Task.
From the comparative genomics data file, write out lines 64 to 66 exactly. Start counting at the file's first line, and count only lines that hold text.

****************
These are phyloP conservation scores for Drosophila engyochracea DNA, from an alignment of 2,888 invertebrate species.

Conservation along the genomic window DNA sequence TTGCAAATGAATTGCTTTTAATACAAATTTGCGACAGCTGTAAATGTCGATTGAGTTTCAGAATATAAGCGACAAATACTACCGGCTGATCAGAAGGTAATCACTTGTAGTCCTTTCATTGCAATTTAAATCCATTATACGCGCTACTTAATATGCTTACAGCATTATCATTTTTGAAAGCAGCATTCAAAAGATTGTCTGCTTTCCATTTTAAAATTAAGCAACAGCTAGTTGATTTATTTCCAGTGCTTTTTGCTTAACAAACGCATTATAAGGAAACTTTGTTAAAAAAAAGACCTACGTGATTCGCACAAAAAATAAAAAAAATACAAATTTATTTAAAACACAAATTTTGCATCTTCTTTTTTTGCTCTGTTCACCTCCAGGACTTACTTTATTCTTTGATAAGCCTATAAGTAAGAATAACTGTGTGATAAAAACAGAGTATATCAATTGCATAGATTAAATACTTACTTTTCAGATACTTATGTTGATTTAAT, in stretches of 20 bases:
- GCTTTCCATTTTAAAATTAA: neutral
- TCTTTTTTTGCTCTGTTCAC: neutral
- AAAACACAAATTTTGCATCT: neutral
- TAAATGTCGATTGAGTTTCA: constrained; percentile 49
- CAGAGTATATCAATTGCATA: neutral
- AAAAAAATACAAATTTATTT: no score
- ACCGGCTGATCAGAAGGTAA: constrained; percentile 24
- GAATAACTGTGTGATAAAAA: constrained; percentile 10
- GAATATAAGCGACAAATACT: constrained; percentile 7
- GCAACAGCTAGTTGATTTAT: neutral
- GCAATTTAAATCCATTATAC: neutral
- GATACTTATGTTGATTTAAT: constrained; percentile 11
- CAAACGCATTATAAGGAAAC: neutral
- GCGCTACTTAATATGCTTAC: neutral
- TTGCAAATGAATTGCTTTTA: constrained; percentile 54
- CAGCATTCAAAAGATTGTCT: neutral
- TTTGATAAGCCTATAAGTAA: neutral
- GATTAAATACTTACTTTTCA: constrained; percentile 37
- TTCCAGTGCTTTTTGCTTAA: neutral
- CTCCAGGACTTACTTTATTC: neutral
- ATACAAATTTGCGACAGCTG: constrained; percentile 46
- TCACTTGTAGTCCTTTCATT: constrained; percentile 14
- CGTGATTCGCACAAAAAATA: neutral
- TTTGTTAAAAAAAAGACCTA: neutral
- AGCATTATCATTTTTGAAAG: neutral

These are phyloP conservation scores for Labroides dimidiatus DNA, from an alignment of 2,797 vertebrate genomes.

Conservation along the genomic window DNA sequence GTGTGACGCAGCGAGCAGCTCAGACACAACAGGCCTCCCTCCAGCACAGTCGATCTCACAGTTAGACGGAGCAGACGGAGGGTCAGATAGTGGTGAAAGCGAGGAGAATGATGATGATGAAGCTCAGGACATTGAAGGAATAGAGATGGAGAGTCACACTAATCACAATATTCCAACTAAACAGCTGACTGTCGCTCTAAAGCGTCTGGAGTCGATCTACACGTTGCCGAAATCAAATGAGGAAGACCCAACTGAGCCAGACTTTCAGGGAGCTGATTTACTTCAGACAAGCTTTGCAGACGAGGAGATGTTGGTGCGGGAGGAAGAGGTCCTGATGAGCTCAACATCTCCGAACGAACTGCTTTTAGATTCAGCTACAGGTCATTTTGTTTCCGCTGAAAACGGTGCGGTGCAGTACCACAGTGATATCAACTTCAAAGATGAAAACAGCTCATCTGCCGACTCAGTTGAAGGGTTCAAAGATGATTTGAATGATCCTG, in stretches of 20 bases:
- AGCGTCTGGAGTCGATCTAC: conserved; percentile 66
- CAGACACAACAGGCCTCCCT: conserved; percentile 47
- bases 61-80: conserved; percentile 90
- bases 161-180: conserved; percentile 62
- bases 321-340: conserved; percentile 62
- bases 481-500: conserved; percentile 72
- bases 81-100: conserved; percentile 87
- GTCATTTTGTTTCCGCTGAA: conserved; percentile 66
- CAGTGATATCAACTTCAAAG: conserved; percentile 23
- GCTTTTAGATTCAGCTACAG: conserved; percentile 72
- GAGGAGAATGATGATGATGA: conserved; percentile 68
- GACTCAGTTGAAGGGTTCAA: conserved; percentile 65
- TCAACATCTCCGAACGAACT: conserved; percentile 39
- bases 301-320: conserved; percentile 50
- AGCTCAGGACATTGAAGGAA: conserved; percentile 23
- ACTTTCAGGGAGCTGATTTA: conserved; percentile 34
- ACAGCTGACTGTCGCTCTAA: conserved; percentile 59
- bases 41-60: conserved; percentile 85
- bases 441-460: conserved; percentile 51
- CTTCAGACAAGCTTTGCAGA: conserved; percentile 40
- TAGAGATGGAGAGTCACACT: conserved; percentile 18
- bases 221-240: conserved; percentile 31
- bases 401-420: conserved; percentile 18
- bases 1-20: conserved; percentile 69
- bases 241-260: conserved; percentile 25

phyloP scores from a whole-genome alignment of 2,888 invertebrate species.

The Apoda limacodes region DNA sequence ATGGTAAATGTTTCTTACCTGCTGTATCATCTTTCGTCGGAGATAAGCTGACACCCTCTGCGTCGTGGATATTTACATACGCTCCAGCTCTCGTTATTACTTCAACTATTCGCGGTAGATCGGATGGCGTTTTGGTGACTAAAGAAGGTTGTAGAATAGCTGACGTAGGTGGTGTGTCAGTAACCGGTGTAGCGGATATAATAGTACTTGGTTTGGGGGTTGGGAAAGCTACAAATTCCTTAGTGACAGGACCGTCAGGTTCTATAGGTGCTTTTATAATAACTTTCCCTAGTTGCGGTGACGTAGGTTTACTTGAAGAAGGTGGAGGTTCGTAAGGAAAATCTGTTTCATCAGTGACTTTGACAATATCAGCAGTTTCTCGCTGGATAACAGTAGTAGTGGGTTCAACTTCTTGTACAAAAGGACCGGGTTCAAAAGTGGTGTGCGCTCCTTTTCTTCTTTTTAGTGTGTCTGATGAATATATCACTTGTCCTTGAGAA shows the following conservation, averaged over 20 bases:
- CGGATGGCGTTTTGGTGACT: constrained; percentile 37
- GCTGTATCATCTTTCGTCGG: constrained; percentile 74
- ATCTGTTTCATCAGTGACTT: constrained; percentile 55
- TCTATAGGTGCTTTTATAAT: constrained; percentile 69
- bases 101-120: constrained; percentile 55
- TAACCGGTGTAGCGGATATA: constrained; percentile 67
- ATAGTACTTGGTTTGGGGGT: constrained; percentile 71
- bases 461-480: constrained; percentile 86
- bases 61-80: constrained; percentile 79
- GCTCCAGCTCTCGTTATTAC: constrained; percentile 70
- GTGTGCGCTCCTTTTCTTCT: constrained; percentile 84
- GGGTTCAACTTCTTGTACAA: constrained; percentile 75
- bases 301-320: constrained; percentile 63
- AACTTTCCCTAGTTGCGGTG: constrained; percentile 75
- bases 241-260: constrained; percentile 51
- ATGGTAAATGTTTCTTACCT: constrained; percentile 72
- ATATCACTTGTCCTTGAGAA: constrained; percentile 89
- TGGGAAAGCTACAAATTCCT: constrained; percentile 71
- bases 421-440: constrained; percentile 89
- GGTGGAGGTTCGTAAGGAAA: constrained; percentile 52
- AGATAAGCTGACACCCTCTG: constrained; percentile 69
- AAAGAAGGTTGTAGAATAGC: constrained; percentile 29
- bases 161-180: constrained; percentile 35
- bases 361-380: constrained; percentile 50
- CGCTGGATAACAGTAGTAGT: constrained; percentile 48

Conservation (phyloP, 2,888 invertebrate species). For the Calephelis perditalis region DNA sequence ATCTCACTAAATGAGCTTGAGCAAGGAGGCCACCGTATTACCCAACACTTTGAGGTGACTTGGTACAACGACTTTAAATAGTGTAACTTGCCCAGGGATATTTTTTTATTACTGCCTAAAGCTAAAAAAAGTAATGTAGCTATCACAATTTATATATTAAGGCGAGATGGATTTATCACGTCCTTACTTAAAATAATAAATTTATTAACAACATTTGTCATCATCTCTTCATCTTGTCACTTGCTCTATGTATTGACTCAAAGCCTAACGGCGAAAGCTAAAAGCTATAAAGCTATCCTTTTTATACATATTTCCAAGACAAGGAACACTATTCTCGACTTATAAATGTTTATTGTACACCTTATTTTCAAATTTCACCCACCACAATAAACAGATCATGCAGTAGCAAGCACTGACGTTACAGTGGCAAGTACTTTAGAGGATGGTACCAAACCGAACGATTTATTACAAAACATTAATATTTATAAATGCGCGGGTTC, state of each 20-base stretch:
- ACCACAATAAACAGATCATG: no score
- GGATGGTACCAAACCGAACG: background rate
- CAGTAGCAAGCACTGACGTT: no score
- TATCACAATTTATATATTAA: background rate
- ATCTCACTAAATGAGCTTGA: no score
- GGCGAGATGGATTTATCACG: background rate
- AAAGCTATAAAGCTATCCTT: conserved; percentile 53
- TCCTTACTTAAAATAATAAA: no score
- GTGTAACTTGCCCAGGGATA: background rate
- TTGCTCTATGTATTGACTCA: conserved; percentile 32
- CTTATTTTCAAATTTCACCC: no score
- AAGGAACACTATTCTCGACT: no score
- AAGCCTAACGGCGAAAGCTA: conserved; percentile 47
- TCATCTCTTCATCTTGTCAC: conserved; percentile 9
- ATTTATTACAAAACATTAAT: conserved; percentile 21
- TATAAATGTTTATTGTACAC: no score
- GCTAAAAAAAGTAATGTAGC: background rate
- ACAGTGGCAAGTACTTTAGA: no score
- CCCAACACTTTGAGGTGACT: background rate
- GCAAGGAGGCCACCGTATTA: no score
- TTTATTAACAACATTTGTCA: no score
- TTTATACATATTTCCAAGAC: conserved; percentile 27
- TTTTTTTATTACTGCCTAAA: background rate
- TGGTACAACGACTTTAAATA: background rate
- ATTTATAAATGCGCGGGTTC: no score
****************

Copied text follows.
- bases 461-480: constrained; percentile 86
- bases 61-80: constrained; percentile 79
- GCTCCAGCTCTCGTTATTAC: constrained; percentile 70